A 10-Step Action Plan for Managing Millennials

The face of the American workforce is getting younger. Millennials—born in the last quarter of the 20th Century—now comprise more than one-third of working-age people in the U.S. This generation cut their teeth on rapidly-advancing technology, financial prosperity, immediate gratification, and multi-culturalism.
Here are the top 10 things you must know about managing Generation Y employees:

  1. They expect flexibility. They work anywhere and everywhere, and almost 70 percent of Millennials don’t place value on a traditional workday in the office.

  2. They require constant reinforcement. Raised in the age of “helicopter parents,” they’ve been conditioned to thrive on accolades and participation trophies.

  3. They are loyal to themselves. Millennials have no desire to continue working for a company that doesn’t meet their needs. As many as 44 percent of them are looking to make a career move this year or next.

  4. They crave structure and balance. More specifically, they want to know what bosses expect and exactly how to deliver it.

  5. They are risk-averse. This is not the generation of snowboarders and rock-climbers you might have envisioned. Risk is a four-letter word to most Millennials.

  6. They are skeptics. Marketing to this generation is tricky because they don’t trust advertising or traditional media. They put more faith in peer reviews and blogs, and are slow to warm-up to others in a team environment.

  7. They stress about their financial future. A recent study revealed that more than 80 percent of workers under age 30 believe they’ll be worse off than their parents by the time they reach retirement.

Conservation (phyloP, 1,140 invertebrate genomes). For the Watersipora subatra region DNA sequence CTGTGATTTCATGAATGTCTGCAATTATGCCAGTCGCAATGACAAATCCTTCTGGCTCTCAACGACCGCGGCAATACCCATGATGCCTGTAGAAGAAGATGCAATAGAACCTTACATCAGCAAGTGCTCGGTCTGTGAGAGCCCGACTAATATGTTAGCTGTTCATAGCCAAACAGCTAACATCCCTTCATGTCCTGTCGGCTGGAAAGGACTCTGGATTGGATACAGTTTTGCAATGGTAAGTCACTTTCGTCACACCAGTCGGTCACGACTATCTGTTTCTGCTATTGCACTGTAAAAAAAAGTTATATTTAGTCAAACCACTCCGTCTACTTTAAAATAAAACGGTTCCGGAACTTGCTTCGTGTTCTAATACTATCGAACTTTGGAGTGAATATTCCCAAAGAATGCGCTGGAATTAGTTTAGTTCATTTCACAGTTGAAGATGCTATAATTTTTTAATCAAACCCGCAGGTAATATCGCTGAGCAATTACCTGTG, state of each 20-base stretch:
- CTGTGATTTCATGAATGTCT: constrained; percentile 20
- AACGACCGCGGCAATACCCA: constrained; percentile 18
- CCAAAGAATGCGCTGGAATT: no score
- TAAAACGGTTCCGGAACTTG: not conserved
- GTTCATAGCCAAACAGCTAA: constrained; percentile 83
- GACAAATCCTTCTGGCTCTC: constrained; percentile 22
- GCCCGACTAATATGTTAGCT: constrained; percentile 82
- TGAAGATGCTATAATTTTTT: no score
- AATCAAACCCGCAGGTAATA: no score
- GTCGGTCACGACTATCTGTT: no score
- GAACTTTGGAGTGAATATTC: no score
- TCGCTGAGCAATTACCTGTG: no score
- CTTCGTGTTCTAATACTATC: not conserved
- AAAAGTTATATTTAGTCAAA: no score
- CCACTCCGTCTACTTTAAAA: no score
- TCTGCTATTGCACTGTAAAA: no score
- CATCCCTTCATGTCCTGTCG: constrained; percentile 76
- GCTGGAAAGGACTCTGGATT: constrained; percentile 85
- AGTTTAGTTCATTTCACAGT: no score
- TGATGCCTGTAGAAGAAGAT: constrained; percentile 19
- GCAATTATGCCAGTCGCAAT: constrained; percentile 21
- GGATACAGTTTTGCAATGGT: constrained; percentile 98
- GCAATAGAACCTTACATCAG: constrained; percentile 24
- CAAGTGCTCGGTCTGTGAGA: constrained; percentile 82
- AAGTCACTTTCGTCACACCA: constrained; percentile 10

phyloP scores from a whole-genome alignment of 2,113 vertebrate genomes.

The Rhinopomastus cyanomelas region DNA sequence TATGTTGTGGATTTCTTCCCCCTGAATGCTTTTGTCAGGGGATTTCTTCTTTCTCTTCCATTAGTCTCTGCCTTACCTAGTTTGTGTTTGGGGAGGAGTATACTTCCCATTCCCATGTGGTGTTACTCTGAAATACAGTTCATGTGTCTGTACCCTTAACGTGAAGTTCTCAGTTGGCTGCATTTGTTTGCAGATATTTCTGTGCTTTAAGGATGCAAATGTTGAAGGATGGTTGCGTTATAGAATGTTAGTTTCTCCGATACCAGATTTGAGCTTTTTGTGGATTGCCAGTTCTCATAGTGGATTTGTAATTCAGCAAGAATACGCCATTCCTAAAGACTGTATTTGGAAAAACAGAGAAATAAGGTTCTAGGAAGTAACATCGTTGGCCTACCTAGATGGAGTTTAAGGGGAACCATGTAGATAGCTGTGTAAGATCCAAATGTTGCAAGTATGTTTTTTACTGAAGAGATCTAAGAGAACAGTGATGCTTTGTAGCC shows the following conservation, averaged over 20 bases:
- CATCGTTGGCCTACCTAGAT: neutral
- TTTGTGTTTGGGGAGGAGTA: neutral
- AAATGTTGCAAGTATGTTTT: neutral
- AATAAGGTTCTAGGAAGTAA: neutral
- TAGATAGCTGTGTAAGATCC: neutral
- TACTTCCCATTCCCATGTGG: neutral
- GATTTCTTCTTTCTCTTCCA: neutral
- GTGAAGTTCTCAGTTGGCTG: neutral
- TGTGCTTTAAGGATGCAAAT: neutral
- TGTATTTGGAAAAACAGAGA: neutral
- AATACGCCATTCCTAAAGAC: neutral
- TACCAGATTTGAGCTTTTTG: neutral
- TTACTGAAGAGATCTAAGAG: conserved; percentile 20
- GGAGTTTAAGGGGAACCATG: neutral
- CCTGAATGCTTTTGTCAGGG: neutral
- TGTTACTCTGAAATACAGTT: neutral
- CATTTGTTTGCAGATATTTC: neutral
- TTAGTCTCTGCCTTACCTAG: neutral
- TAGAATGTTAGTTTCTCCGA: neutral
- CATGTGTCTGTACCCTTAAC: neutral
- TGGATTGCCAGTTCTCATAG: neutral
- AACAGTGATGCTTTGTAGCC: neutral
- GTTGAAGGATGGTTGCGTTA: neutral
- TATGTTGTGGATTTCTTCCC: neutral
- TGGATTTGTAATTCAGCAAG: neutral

8. They value family. They want to start a family while also having a rewarding career.

  9. They require work/life balance. Don’t expect them to sacrifice personal time with family and friends to burn the midnight oil on a project. They need socialization and a personal life.

  10. They are adaptable and learn quickly. This especially applies to advances in technology.

The Key: Output-Driven Management

Working with Gen Y employees requires a sea change in management styles. Nearly three-quarters of global businesses report increased productivity among millennials when management focuses on an output-driven approach. This is a shift from the days of requiring an 8-hour workday where employees clock in and out. Instead, output-driven managers assess employee performance by measuring what the team member delivers while allowing for flexible scheduling. Here are a few tips to make that shift to output management:

  • Provide the employee a clearly outlined example of the desired output.
  • Provide consistent communication and deadlines.
  • Provide consistent and encouraging feedback, using high-tech team collaboration tools when possible.
  • Establish regularly recurring team meetings in real-time to keep employees connected to the team and provide “in-person” (online or offline) feedback.

Managing Millennials requires time and attention. Invest in Generation Y, and you’ll find that this massive group of natural-born entrepreneurs could provide your company with the fresh perspective you’ve been missing.

Sources:
http://www.pewresearch.org/fact-tank/2015/05/11/millennials-surpass-gen-xers-as-the-largest-generation-in-u-s-labor-force/
http://c-levelmagazine.com/managing-millenials-guide-newest-generation-workers-2/
http://www2.deloitte.com/global/en/pages/about-deloitte/articles/millennialsurvey.html
http://fortune.com/2016/03/01/millennials-worse-parents-retirement/
http://www.inc.com/ryan-jenkins/creative-effective-new-way-to-manage-millennials.html